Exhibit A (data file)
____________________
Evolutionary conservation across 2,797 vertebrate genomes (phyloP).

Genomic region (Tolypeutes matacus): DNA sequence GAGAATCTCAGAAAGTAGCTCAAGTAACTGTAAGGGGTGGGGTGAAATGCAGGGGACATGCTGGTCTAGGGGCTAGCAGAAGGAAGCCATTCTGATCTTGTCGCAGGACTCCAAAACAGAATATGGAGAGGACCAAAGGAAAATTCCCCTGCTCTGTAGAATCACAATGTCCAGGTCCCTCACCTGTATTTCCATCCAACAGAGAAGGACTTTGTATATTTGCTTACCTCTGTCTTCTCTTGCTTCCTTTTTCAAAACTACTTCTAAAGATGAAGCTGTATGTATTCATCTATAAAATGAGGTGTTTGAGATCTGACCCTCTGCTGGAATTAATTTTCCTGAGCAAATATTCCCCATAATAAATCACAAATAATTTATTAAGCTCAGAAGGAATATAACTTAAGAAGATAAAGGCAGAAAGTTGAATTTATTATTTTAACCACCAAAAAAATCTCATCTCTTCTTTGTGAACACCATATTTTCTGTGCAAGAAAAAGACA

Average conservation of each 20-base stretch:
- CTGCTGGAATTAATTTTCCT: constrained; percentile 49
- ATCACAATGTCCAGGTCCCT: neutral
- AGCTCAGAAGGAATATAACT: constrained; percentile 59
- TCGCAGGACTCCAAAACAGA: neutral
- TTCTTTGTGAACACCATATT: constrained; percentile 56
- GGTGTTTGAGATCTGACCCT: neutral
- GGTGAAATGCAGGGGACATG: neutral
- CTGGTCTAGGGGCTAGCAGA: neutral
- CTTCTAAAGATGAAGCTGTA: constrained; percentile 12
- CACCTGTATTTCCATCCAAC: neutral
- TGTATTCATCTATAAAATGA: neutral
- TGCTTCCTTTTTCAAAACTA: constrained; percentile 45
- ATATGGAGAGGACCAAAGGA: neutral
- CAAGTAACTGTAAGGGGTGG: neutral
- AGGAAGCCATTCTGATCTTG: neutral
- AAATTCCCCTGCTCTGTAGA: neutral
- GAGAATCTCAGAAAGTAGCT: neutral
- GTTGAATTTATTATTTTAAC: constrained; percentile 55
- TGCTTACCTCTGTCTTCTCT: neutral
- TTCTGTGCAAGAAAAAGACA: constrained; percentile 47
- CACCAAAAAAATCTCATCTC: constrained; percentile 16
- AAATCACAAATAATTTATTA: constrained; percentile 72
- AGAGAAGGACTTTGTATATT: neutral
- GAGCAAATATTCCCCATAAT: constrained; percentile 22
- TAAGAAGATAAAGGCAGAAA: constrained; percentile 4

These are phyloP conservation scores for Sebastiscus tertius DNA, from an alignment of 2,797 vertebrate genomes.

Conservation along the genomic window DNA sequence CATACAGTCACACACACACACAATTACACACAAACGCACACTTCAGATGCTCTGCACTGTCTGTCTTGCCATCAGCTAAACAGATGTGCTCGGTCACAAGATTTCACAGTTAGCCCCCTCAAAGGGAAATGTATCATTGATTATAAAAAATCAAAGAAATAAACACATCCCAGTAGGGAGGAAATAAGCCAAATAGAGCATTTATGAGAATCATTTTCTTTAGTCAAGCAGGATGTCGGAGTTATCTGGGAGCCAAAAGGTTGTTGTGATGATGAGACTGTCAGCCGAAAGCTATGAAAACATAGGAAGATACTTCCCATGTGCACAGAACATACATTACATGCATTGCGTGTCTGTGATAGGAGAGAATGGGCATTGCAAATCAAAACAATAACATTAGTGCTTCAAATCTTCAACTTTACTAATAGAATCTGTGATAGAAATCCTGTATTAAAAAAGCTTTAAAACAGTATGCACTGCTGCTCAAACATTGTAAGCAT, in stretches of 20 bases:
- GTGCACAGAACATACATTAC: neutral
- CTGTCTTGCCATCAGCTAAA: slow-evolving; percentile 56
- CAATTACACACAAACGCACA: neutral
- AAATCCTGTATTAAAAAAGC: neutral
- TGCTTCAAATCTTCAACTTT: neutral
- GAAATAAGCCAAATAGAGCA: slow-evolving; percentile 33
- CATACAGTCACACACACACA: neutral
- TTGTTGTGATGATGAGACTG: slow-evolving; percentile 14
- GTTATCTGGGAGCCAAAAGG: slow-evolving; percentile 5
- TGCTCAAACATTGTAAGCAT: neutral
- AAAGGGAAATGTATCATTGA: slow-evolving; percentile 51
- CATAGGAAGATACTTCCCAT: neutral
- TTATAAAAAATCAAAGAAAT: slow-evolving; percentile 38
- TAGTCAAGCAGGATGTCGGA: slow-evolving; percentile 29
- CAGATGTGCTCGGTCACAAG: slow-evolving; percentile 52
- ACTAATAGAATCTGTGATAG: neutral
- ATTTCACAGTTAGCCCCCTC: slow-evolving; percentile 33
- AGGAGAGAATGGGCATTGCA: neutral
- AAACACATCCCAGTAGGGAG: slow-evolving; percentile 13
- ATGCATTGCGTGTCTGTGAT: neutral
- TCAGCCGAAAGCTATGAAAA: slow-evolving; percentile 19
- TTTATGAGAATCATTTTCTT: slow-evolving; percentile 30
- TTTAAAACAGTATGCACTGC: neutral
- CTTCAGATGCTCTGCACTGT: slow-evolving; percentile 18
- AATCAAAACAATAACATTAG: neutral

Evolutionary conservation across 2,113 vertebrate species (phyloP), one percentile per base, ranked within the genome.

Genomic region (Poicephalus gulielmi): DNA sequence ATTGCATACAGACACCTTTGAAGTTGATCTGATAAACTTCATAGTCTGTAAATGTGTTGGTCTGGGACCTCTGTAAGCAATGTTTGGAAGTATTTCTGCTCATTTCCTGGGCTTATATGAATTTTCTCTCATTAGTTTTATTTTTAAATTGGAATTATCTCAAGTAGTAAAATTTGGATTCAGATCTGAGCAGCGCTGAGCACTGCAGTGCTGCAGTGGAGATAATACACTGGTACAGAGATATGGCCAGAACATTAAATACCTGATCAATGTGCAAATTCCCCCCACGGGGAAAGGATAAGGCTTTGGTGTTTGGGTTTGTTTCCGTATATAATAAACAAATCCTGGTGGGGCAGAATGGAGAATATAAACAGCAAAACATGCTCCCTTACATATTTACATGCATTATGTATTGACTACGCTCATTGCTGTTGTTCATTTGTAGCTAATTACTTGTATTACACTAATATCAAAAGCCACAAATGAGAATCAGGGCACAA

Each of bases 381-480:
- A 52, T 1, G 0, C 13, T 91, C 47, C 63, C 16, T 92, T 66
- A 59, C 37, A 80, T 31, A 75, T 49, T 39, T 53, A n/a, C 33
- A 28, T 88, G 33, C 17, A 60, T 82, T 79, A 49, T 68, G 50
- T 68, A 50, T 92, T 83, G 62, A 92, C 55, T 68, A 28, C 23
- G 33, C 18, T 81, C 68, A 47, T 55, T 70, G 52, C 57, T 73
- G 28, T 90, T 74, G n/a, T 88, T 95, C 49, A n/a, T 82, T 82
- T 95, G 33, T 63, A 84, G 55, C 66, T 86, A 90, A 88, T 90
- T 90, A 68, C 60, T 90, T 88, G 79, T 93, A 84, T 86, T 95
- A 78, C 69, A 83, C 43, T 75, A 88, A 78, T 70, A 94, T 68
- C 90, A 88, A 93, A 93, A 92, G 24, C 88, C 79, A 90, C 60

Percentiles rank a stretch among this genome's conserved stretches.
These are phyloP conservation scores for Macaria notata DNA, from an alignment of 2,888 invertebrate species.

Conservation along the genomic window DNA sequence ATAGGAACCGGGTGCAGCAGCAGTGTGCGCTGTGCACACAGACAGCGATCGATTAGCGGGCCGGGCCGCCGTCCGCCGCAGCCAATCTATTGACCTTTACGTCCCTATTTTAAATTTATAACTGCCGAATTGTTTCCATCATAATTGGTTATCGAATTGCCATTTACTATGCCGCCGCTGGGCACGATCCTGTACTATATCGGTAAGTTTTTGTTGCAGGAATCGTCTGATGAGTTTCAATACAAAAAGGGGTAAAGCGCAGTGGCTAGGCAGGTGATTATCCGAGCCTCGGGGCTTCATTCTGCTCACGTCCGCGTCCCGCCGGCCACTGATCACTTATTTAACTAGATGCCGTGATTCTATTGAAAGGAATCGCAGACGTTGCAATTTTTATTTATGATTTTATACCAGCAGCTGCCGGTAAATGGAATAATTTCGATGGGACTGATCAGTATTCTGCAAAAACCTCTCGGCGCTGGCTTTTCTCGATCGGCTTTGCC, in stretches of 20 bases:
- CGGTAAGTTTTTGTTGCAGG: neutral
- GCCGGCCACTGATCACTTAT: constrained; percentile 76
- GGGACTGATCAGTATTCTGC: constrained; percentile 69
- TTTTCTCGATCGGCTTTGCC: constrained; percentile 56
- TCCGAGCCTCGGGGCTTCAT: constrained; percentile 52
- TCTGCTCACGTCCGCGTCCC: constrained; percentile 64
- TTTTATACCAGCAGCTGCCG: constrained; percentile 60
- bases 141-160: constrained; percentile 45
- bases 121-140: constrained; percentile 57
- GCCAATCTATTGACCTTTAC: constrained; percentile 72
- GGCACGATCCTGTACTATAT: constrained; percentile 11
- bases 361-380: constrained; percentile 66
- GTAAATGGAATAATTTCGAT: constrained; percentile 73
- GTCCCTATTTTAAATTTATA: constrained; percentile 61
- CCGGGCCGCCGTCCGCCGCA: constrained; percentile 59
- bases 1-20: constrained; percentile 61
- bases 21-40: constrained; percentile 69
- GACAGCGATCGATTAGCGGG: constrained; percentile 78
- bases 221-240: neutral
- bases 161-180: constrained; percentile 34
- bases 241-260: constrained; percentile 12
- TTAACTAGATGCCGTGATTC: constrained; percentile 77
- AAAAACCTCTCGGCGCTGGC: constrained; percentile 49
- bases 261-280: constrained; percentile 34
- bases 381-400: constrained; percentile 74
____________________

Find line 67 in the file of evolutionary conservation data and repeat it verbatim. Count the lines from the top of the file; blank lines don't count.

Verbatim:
- A 78, C 69, A 83, C 43, T 75, A 88, A 78, T 70, A 94, T 68